In the end, all of these gifts require you to truly know and understand your colleagues. They require you to inquire and listen — leadership traits great leaders master anyway. More than just the actual gift, your gesture will demonstrate a personal and relatable characteristic that will endear you — much more than your Christmas socks.
Bonuses, Parties and Gifts: How Small Business Owners Can Navigate the Holiday Season
Pumpkin spice lattes are flowing and leaves are changing color, which can mean only one thing: This year’s holiday season is right around the corner. For small business owners who already juggle more than their fair share of responsibilities, it also means they’ll need to manage some unique situations that only arise in November and December.
The holiday season brings with it a unique set of stressors that can test even the most seasoned small business leader. Coping with requests for additional time off, payroll challenges of holiday compensation and the question of how to thank your staff during a peak season can be overwhelming.
Here are a few suggestions on how to conquer some of the most common holiday challenges:
1. Navigating holiday pay.
Private employers generally are not legally required to provide paid holidays to non-exempt employees. However, if you close for a holiday, exempt employees must receive their full salary as long as they work any part of the workweek. In some states, like Massachusetts and Rhode Island, certain employers may be required to provide premium pay to non-exempt employees who work on a holiday. Some things to keep in mind when considering how to treat holiday pay are applicable laws, your company’s resources, business needs and practices in previous years.
2. Determining holiday bonuses.
Holiday bonuses are a great way for employers to recognize and reward employee accomplishments. There are generally two types of bonuses: Discretionary and nondiscretionary. Most employers provide nondiscretionary bonuses, which are generally announced to employees in advance to encourage them to work more efficiently and/or to remain with the company. With this type of bonus, employees expect that if they meet certain criteria (such as attendance or productivity), they will get a bonus. By contrast, a discretionary bonus is not announced in advance and is not tied to meeting certain criteria. Remember that most bonuses must be factored into an employee’s regular rate of pay when determining overtime.
3. Creating time-off policies.
The holiday season is a popular time for employees to request vacation, so provide employees with instructions for requesting time off and clearly communicate how vacations will be granted (based on scheduling needs, seniority, first-come first-served or a combination of these factors). Some employers see a rise in unscheduled absences before and after a company holiday. To help address this, consider encouraging non-exempt employees to work the day before and after a holiday to receive holiday pay (unless the time off was scheduled in advance). Also, consider incentives to help limit unscheduled absences, such as an extra vacation day to employees who work during less desirable times or who meet certain attendance and punctuality benchmarks.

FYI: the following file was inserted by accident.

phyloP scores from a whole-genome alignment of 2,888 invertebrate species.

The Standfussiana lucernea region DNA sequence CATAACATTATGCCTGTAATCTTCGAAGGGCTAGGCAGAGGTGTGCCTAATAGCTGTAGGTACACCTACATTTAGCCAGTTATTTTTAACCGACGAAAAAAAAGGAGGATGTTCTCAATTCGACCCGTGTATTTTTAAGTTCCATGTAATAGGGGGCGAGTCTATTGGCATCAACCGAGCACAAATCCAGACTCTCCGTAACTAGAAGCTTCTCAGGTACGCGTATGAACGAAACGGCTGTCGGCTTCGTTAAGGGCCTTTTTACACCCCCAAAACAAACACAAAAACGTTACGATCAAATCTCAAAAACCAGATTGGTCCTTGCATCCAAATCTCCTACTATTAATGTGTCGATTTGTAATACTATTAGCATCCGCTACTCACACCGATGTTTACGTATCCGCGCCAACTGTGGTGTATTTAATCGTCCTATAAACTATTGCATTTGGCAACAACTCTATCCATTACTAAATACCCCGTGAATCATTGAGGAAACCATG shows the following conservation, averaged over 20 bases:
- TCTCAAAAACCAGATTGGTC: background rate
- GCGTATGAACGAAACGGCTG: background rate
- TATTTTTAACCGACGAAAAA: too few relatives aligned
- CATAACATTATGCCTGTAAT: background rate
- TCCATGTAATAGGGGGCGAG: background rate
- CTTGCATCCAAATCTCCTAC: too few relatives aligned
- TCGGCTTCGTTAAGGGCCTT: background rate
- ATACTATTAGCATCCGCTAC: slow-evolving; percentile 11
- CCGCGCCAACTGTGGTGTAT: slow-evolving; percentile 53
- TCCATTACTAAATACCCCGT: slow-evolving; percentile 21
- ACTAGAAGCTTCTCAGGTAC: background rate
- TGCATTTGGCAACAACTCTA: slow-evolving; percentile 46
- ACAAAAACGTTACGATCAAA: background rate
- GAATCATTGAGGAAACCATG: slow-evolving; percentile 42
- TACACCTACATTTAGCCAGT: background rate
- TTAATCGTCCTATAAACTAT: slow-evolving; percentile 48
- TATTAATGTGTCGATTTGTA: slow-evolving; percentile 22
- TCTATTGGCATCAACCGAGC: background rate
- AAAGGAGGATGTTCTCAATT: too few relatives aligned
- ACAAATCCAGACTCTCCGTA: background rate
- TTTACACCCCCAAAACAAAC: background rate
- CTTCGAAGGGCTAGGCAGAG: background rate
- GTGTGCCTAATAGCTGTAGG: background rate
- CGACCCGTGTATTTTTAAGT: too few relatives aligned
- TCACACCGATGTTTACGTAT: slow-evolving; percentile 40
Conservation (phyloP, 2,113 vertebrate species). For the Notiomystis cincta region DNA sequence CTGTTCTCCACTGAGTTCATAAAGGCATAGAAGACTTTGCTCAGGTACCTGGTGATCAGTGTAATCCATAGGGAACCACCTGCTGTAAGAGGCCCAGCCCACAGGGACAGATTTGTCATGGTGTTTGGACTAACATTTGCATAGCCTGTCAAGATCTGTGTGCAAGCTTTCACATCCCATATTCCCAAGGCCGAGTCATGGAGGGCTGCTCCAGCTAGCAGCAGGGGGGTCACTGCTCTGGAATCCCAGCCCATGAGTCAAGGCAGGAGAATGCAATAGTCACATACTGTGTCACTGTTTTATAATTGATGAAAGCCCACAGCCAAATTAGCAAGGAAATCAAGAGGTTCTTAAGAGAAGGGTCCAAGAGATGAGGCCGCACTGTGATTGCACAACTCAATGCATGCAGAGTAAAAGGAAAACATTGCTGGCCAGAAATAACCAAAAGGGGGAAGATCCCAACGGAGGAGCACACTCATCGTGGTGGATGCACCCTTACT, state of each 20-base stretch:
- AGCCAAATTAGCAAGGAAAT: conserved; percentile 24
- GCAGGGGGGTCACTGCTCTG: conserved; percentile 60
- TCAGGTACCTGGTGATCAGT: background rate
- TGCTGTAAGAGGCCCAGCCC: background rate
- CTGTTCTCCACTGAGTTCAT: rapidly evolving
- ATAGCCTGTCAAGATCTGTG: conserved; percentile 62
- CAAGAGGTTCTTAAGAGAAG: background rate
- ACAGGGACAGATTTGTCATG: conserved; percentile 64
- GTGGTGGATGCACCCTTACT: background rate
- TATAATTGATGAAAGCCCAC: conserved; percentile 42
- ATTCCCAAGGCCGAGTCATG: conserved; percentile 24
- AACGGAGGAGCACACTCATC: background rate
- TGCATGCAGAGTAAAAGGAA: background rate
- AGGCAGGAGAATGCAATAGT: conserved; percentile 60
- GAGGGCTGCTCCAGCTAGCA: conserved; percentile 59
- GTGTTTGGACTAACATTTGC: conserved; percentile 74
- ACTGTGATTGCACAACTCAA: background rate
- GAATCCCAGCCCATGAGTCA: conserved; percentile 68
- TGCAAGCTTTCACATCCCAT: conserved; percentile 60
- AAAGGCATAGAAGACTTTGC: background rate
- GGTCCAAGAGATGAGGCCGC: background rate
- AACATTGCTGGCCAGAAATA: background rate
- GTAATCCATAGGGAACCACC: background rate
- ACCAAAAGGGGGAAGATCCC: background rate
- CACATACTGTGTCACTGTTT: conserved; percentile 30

4. Planning a holiday party.
A holiday party can be a simple way to recognize employees’ efforts and boost morale going into the new year. If you plan to host a holiday party, there are some important things to keep in mind:
- Pay: If you plan to host the party during work hours, employees will likely be entitled to pay for time spent at the party. And if attendance is mandatory, regardless of where and when the party takes place, such time may also be considered hours worked.
- Liability: Before the party, consider consulting legal counsel regarding the potential liability for serving alcohol at company events. If alcoholic beverages will be served, limit intake and ensure there is plenty of food as well as non-alcoholic beverages available. It’s always good to check with your insurance provider to determine what your coverage and liabilities may be during the party.
- Conduct: Remind employees that you will enforce workplace rules, such as dress codes and anti-harassment policies, regardless of whether the party is held during work hours or on company premises.
5. Setting gift-giving standards.
During the holidays, vendors may give employees gifts, or employees may want to give clients gifts. Because gifts can raise concerns about conflicts of interest, consider establishing written guidelines around giving and receiving gifts. Many employers limit gifts to a nominal value and require employees to report gifts to the company.
Even if all of these challenges arise at the same time, sound preparation can see you through the busy season. Planning and communicating your expectations early will get your employees on the same page and set a standard that can pre-empt many problems. While the holiday season can be stressful, it also provides a great opportunity to acknowledge the hard work employees have done in the past year and to boost employee morale. So kick back. Enjoy that pumpkin latte.
No Idea What to Get Dad for Father’s Day? Try These Gifts From Twillory, Dollar Shave Club and More.
Father’s Day is just around the corner, and Entrepreneur Network partner Jessica Abo has you covered in this video about great gifts to give those guys in your life you’ll always love.
Abo speaks with smart shopping expert Trae Bodge at Bar Works in New York City, who recommends brands like Twillory for clothing, the Casper pillow, Dollar Shave Club for grooming items — and more in store for Dad this year.